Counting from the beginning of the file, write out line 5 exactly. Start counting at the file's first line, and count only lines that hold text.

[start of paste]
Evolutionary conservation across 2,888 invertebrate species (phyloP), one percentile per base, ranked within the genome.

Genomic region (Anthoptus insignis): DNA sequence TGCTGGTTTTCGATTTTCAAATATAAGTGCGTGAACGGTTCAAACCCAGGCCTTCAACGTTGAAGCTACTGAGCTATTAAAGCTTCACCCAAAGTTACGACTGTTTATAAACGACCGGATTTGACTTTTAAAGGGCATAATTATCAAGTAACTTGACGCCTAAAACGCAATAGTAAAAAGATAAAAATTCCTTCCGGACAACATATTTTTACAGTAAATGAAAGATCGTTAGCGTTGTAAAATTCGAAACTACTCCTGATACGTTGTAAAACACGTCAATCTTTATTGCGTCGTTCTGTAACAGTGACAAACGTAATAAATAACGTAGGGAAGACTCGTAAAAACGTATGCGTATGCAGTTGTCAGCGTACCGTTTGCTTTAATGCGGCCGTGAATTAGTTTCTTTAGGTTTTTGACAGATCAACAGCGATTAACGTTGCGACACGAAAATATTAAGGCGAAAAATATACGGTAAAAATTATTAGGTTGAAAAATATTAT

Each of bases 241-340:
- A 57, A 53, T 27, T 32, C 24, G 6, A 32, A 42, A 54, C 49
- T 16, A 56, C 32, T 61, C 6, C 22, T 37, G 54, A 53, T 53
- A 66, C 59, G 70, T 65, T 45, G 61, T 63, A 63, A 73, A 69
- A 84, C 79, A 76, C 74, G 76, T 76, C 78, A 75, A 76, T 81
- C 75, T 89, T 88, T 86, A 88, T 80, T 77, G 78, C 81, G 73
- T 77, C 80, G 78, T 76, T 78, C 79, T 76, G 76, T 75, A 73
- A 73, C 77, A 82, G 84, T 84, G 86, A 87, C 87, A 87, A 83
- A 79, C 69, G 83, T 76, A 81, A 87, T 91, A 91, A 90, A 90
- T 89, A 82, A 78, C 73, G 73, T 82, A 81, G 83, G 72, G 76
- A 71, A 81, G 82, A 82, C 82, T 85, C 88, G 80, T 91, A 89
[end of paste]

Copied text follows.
- T 16, A 56, C 32, T 61, C 6, C 22, T 37, G 54, A 53, T 53